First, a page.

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February 5, 2007

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US-China International Workshop on Digital Government Research and Practice
October 11-13, 2006

The first US-China International Workshop on Digital Government Research and Practice (IntDG 2006) was held in Beijing on October 11 - 13, 2006. The objective was to create an intellectual forum for digital government researchers in the U.S. and China to exchange research ideas; foster collaboration; and explore collaborative opportunities between the professional DG societies from both countries. The workshop focused on four panels: city government and services, environment, public health, and international digital government research and societies.

Sharon Dawes, director of CTG, and Lei Zheng, a Public Administration Ph.D student at Rockefeller College and Graduate Assistant at CTG, attended as members of the U.S. delegation. Sharon served as one of the Honorary Co-Chairs of the workshop, which was organized by Prof. Daniel Zeng of the University of Arizona and Valerie Gregg of the Information Sciences Institute of USC. Sharon chaired the government practitioner panel and presented the results of a comparative study of new models of collaboration for delivering government services.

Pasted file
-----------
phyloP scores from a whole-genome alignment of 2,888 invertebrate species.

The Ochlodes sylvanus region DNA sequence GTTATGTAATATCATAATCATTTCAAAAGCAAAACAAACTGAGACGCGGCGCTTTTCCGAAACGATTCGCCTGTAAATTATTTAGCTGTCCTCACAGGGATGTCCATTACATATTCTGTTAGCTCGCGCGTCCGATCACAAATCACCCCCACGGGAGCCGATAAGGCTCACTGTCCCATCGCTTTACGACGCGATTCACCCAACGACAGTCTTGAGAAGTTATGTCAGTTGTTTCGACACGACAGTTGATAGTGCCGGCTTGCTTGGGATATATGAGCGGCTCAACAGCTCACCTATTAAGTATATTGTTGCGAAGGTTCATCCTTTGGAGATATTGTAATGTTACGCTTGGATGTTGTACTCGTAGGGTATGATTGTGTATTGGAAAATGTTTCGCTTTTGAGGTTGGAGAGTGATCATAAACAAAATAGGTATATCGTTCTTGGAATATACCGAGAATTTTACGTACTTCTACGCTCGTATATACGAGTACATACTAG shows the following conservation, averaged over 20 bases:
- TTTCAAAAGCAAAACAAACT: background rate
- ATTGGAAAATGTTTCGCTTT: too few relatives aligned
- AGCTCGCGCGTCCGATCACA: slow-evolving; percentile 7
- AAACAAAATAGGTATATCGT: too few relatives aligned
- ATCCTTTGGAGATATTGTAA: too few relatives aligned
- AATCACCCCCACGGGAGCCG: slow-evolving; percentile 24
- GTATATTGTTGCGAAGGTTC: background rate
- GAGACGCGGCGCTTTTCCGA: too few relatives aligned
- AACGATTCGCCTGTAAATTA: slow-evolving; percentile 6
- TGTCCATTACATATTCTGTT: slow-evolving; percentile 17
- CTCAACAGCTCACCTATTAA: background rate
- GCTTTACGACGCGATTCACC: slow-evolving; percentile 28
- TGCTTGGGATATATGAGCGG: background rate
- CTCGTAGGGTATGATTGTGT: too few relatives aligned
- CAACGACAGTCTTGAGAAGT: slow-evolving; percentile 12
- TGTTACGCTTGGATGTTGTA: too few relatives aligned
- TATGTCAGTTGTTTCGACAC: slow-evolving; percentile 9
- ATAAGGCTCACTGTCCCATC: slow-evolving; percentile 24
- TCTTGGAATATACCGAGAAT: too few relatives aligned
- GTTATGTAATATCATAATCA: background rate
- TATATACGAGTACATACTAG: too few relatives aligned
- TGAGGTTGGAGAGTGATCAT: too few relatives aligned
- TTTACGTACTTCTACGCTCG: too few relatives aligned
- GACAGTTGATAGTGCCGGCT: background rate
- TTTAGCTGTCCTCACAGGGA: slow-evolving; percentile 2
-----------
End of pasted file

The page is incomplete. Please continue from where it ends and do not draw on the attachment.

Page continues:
About 20 digital government researchers from the U.S., China and U.K. presented their work. Funding agency representatives from the U.S. National Science Foundation (NSF), the Chinese Academy of Sciences (CAS), and the National Natural Science Foundation of China (NNSFC) also gave presentations aimed at promoting collaboration between both countries. IntDG 2006 also featured a government roundtable discussion with participation from three Chinese officials and two U.S. officials, including Norman Jacknis, CIO of Westchester County, NY.

Digital government (DG) research is rapidly maturing. However, DG research has been typically confined within national boundaries, resulting in the lack of comparative and transnational understanding. There is a critical need for DG researchers and practitioners from different countries to share their findings and lessons learned, and ultimately to form a global community with a core set of common principles and methodologies to promote the further advancement of the field and practice. This workshop was one such effort supported by NSF to facilitate and encourage transnational collaborations.

Albany Times Union
October 22, 2005
CTG In the News
Government Technology
February 5, 2007

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